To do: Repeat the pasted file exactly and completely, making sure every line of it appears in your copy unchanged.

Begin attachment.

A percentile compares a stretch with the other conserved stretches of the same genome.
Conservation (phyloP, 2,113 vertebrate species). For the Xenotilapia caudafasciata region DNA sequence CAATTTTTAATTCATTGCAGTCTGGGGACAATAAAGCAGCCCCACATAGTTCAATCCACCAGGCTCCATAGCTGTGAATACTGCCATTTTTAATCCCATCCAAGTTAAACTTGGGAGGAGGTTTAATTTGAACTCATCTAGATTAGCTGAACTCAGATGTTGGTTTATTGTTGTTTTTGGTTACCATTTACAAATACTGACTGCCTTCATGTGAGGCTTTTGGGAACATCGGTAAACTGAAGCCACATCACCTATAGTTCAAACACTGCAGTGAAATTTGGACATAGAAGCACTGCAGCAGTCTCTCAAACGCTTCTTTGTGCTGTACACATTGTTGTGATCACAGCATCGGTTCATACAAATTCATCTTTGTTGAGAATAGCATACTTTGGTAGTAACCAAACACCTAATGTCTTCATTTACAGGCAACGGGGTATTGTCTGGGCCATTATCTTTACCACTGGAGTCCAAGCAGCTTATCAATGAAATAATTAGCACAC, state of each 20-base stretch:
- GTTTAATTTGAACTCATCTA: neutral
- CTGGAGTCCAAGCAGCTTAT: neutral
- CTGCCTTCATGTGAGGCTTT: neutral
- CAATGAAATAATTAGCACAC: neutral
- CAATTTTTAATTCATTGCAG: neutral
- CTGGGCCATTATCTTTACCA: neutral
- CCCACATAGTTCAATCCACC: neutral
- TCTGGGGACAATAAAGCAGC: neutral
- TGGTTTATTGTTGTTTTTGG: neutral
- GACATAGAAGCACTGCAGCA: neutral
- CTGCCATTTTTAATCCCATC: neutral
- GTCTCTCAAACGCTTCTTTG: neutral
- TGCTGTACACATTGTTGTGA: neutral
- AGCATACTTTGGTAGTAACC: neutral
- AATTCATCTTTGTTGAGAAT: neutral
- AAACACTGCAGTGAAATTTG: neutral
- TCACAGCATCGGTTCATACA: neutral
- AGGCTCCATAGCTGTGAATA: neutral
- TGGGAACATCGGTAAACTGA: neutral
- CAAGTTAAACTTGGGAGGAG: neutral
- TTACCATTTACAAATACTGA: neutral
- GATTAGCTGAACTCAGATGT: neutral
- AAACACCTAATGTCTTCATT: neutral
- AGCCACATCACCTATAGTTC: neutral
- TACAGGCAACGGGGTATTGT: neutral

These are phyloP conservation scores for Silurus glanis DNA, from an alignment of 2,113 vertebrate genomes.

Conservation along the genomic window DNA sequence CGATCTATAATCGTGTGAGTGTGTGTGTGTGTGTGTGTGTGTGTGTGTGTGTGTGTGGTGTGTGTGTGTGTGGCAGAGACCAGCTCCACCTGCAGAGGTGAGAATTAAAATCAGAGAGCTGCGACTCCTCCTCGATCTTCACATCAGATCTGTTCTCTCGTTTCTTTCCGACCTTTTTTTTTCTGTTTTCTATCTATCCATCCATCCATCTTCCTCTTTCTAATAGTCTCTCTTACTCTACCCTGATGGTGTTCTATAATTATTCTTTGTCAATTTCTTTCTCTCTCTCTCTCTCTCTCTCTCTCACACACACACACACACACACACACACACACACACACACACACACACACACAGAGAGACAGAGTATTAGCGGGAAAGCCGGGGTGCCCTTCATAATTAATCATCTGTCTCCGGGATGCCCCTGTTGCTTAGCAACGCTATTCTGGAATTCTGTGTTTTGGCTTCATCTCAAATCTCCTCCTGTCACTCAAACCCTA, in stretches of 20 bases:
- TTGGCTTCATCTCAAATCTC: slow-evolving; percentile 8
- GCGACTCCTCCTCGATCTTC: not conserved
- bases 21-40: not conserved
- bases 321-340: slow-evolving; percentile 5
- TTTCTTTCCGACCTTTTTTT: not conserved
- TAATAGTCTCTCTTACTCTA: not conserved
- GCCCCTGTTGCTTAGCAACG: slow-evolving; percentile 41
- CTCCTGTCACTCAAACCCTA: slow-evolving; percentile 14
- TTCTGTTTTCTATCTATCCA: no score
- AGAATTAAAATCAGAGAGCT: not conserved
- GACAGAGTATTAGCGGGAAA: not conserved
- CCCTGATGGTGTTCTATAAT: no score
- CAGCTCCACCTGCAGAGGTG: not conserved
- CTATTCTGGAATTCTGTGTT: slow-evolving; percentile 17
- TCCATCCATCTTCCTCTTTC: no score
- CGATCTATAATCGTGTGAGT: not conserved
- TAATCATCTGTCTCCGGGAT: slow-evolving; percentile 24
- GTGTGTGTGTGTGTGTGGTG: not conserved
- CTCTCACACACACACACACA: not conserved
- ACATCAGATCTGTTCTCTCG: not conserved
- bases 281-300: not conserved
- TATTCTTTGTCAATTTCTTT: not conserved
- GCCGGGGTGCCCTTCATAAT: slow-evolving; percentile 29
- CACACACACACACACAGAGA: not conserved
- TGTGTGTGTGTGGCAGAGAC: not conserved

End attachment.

A percentile compares a stretch with the other conserved stretches of the same genome.
Conservation (phyloP, 2,113 vertebrate species). For the Xenotilapia caudafasciata region DNA sequence CAATTTTTAATTCATTGCAGTCTGGGGACAATAAAGCAGCCCCACATAGTTCAATCCACCAGGCTCCATAGCTGTGAATACTGCCATTTTTAATCCCATCCAAGTTAAACTTGGGAGGAGGTTTAATTTGAACTCATCTAGATTAGCTGAACTCAGATGTTGGTTTATTGTTGTTTTTGGTTACCATTTACAAATACTGACTGCCTTCATGTGAGGCTTTTGGGAACATCGGTAAACTGAAGCCACATCACCTATAGTTCAAACACTGCAGTGAAATTTGGACATAGAAGCACTGCAGCAGTCTCTCAAACGCTTCTTTGTGCTGTACACATTGTTGTGATCACAGCATCGGTTCATACAAATTCATCTTTGTTGAGAATAGCATACTTTGGTAGTAACCAAACACCTAATGTCTTCATTTACAGGCAACGGGGTATTGTCTGGGCCATTATCTTTACCACTGGAGTCCAAGCAGCTTATCAATGAAATAATTAGCACAC, state of each 20-base stretch:
- GTTTAATTTGAACTCATCTA: neutral
- CTGGAGTCCAAGCAGCTTAT: neutral
- CTGCCTTCATGTGAGGCTTT: neutral
- CAATGAAATAATTAGCACAC: neutral
- CAATTTTTAATTCATTGCAG: neutral
- CTGGGCCATTATCTTTACCA: neutral
- CCCACATAGTTCAATCCACC: neutral
- TCTGGGGACAATAAAGCAGC: neutral
- TGGTTTATTGTTGTTTTTGG: neutral
- GACATAGAAGCACTGCAGCA: neutral
- CTGCCATTTTTAATCCCATC: neutral
- GTCTCTCAAACGCTTCTTTG: neutral
- TGCTGTACACATTGTTGTGA: neutral
- AGCATACTTTGGTAGTAACC: neutral
- AATTCATCTTTGTTGAGAAT: neutral
- AAACACTGCAGTGAAATTTG: neutral
- TCACAGCATCGGTTCATACA: neutral
- AGGCTCCATAGCTGTGAATA: neutral
- TGGGAACATCGGTAAACTGA: neutral
- CAAGTTAAACTTGGGAGGAG: neutral
- TTACCATTTACAAATACTGA: neutral
- GATTAGCTGAACTCAGATGT: neutral
- AAACACCTAATGTCTTCATT: neutral
- AGCCACATCACCTATAGTTC: neutral
- TACAGGCAACGGGGTATTGT: neutral

These are phyloP conservation scores for Silurus glanis DNA, from an alignment of 2,113 vertebrate genomes.

Conservation along the genomic window DNA sequence CGATCTATAATCGTGTGAGTGTGTGTGTGTGTGTGTGTGTGTGTGTGTGTGTGTGTGGTGTGTGTGTGTGTGGCAGAGACCAGCTCCACCTGCAGAGGTGAGAATTAAAATCAGAGAGCTGCGACTCCTCCTCGATCTTCACATCAGATCTGTTCTCTCGTTTCTTTCCGACCTTTTTTTTTCTGTTTTCTATCTATCCATCCATCCATCTTCCTCTTTCTAATAGTCTCTCTTACTCTACCCTGATGGTGTTCTATAATTATTCTTTGTCAATTTCTTTCTCTCTCTCTCTCTCTCTCTCTCTCACACACACACACACACACACACACACACACACACACACACACACACACACAGAGAGACAGAGTATTAGCGGGAAAGCCGGGGTGCCCTTCATAATTAATCATCTGTCTCCGGGATGCCCCTGTTGCTTAGCAACGCTATTCTGGAATTCTGTGTTTTGGCTTCATCTCAAATCTCCTCCTGTCACTCAAACCCTA, in stretches of 20 bases:
- TTGGCTTCATCTCAAATCTC: slow-evolving; percentile 8
- GCGACTCCTCCTCGATCTTC: not conserved
- bases 21-40: not conserved
- bases 321-340: slow-evolving; percentile 5
- TTTCTTTCCGACCTTTTTTT: not conserved
- TAATAGTCTCTCTTACTCTA: not conserved
- GCCCCTGTTGCTTAGCAACG: slow-evolving; percentile 41
- CTCCTGTCACTCAAACCCTA: slow-evolving; percentile 14
- TTCTGTTTTCTATCTATCCA: no score
- AGAATTAAAATCAGAGAGCT: not conserved
- GACAGAGTATTAGCGGGAAA: not conserved
- CCCTGATGGTGTTCTATAAT: no score
- CAGCTCCACCTGCAGAGGTG: not conserved
- CTATTCTGGAATTCTGTGTT: slow-evolving; percentile 17
- TCCATCCATCTTCCTCTTTC: no score
- CGATCTATAATCGTGTGAGT: not conserved
- TAATCATCTGTCTCCGGGAT: slow-evolving; percentile 24
- GTGTGTGTGTGTGTGTGGTG: not conserved
- CTCTCACACACACACACACA: not conserved
- ACATCAGATCTGTTCTCTCG: not conserved
- bases 281-300: not conserved
- TATTCTTTGTCAATTTCTTT: not conserved
- GCCGGGGTGCCCTTCATAAT: slow-evolving; percentile 29
- CACACACACACACACAGAGA: not conserved
- TGTGTGTGTGTGGCAGAGAC: not conserved